Pallbearers are a part of a long-standing funeral tradition in which the casket is carried as part of a memorial service or ceremony to its final place of rest. Once a necessary part of a funeral, pallbearers were responsible for carrying the casket from the church to the graveyard, or even from the home to a graveyard. This could mean quite a distance would have to covered, so strong men were called upon to adopt the role.
Today, pallbearers are much more ceremonial than functional. Cars, mechanical devices, and other modern technologies have replaced the need for human support. Yet, attend any traditional funeral, and chances are you’ll see six pallbearers taking on the burden of carrying the deceased.
There is no single answer as to why we continue to use pallbearers in an age when they aren’t needed. Like so many parts of funeral planning, tradition plays a big role, but there are also symbolic issues to consider. As a pallbearer, you are:
- Adopting a position that has been taken up millions of times by other people in your situation. Knowing that you are just one of many people who have undergone (and will undergo) grief is a valuable way of putting things in perspective.
- Taking the metaphoric burden of the deceased onto your own shoulders. Not only are you carrying someone who can no longer walk on their own two feet, buy you are also carrying the grief of all those in attendance. Grief is a shared burden, one in which all family members and friends take part. The pallbearer is the physical embodiment of the way this burden is carried.
- Asked to take part in a huge honor. This, more than anything else, is why the custom of pallbearing remains. It is an honor to be one of the individuals chosen for this ceremonial role—which is why accepting the position requires that you know what is expected of you and what funeral etiquette dictates you do.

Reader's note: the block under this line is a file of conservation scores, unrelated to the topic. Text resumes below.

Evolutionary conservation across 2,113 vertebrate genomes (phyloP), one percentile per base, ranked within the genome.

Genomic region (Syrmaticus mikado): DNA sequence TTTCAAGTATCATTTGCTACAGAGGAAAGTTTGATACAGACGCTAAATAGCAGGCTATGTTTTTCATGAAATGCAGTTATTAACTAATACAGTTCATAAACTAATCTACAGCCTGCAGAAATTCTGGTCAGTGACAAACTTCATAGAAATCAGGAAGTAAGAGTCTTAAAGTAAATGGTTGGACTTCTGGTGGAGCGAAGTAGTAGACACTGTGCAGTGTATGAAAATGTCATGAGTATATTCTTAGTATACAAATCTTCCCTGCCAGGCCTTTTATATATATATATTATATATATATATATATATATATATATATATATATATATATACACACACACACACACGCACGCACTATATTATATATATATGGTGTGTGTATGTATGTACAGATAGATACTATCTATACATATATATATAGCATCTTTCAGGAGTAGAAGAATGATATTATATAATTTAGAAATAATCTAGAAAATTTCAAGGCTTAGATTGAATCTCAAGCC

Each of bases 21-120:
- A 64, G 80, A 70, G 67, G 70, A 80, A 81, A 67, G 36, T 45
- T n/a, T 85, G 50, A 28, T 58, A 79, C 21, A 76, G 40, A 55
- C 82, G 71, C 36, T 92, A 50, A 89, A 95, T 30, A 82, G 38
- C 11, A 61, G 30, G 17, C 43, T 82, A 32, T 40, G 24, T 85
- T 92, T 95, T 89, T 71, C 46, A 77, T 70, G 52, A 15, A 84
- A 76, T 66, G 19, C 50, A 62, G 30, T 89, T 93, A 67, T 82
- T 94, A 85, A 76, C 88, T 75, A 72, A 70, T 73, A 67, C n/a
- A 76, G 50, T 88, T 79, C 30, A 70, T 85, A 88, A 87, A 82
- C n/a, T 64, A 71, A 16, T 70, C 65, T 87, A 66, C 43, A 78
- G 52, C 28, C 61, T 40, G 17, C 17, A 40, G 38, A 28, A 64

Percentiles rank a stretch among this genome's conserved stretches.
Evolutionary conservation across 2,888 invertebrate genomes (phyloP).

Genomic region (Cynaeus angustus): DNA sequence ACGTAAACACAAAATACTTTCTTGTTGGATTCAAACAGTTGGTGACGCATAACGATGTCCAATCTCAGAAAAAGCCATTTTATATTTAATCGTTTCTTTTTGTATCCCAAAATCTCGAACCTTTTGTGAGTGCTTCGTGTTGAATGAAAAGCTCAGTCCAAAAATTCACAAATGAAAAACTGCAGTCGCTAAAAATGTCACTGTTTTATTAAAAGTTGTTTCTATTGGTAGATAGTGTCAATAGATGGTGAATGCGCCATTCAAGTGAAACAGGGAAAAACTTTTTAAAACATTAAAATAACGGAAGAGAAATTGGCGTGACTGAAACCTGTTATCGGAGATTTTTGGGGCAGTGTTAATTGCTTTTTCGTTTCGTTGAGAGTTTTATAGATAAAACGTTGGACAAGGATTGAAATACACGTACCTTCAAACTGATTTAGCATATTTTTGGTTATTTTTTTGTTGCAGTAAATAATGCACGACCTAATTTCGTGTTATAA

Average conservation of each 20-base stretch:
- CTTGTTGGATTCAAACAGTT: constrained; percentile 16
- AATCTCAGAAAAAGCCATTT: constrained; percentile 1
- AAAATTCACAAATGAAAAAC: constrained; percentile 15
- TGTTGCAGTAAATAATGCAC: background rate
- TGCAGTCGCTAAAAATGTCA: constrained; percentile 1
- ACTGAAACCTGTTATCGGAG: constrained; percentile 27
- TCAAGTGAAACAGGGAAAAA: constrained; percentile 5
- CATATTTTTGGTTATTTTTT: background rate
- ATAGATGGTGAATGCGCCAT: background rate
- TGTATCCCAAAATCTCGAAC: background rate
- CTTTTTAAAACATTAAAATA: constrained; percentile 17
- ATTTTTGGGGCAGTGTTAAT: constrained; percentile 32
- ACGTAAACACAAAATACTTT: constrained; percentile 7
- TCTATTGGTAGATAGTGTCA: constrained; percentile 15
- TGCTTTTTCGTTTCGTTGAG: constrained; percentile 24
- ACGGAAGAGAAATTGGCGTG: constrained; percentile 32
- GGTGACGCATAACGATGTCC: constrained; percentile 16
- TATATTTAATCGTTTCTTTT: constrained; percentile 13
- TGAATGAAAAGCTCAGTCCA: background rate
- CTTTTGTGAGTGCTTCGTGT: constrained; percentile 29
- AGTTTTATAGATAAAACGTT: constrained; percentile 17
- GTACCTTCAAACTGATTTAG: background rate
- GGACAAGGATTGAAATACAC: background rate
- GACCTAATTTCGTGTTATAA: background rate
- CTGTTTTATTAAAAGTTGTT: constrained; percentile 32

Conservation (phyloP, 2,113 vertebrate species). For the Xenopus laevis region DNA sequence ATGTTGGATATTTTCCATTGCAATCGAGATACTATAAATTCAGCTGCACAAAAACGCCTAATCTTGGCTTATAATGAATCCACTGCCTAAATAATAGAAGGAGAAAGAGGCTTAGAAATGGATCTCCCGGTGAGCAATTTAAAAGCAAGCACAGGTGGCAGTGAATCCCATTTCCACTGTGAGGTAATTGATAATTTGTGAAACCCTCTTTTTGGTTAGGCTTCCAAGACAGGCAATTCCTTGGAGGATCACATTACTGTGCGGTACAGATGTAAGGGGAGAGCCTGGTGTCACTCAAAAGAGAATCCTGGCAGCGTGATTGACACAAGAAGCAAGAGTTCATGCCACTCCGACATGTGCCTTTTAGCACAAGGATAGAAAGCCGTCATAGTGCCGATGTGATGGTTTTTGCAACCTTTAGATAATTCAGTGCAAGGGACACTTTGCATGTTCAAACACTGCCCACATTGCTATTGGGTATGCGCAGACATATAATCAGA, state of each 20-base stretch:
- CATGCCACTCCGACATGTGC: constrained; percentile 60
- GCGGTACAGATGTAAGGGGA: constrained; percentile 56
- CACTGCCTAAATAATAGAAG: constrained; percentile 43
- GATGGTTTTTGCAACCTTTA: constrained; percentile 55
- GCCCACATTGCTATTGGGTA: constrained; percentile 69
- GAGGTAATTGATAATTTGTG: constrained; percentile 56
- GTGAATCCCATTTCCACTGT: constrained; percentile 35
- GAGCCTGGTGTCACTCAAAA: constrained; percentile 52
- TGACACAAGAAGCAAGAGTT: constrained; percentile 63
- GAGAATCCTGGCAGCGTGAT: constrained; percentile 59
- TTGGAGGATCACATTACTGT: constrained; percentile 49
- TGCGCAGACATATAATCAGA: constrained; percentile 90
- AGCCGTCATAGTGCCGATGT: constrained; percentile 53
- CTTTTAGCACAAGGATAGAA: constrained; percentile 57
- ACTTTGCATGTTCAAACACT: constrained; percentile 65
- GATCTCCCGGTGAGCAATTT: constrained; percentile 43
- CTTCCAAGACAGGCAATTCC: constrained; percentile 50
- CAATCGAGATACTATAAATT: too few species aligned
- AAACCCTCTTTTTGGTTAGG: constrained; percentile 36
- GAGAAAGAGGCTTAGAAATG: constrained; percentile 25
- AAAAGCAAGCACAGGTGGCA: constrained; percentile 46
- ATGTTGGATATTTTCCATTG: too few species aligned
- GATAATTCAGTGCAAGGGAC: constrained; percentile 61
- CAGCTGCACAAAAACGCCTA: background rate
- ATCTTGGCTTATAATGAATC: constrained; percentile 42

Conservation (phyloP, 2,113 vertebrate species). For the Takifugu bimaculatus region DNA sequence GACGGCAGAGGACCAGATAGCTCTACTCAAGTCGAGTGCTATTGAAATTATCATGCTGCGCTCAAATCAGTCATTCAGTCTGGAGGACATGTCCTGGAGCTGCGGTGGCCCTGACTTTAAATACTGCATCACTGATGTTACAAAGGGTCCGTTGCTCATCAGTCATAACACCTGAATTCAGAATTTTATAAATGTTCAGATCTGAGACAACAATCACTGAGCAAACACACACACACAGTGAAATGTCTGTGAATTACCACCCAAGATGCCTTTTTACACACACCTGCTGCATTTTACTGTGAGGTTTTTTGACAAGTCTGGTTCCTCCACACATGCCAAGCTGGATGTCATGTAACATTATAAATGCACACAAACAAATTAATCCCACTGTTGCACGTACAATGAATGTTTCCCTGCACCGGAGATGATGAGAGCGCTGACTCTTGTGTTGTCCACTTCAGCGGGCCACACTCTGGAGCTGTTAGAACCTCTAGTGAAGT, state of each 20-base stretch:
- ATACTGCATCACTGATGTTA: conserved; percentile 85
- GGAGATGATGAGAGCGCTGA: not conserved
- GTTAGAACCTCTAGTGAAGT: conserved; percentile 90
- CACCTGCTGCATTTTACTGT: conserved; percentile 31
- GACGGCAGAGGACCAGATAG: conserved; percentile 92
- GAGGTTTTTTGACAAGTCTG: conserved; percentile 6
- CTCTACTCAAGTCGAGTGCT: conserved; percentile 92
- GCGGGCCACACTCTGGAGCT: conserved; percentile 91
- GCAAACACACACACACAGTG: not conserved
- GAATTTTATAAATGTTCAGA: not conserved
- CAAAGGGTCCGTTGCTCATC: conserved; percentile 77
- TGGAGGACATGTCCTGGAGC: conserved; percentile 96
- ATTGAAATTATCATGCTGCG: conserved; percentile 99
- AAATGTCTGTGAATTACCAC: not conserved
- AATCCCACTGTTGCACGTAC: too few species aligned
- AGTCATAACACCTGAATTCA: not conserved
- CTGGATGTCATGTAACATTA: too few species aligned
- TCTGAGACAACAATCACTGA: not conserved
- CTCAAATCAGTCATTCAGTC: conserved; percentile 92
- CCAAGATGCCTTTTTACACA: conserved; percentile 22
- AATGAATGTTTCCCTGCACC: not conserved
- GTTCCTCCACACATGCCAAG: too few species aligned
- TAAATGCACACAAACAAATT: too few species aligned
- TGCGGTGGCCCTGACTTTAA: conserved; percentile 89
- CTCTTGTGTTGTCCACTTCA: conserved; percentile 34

Tips on Being a Pallbearer
This traditionally male job is now performed by both men and women, and it is a duty that shouldn’t be taken lightly. The physical demands are few, but the emotional demands are high.
- As a pallbearer, you may be asked to carry the casket from the funeral home to the hearse, and from the hearse to the burial site. However, it is typically set on a rolling cart, which makes it easier to transport. You should be able to lift and carry at least 50 pounds in order to fulfill your role.
- Arrive early to the funeral (usually around 30 minutes). You will most likely be given a brief tutorial on what is expected of you, including where you will be seated during the service.
- Dress for the occasion. Wear a suit and tie in somber tones, or slacks and a lightweight shirt if the weather is too warm. Unless the family asks otherwise, it’s best to err on the side of formality. (Women can wear dark dresses or skirt suits).
- Remain after the funeral to speak with family members and friends. For many people in attendance, the pallbearers are considered persons of authority and respect. They may wish to thank you for your service or even look for support. Try to remain a little bit longer to talk about the deceased and share your own grief.
Be sure and take some time to thank the family, as well. Although funeral etiquette dictates that they send you a letter of thanks for your service, it is always nice to acknowledge the honor of their request and your joy in being able to be a part of such an important moment in their bereavement.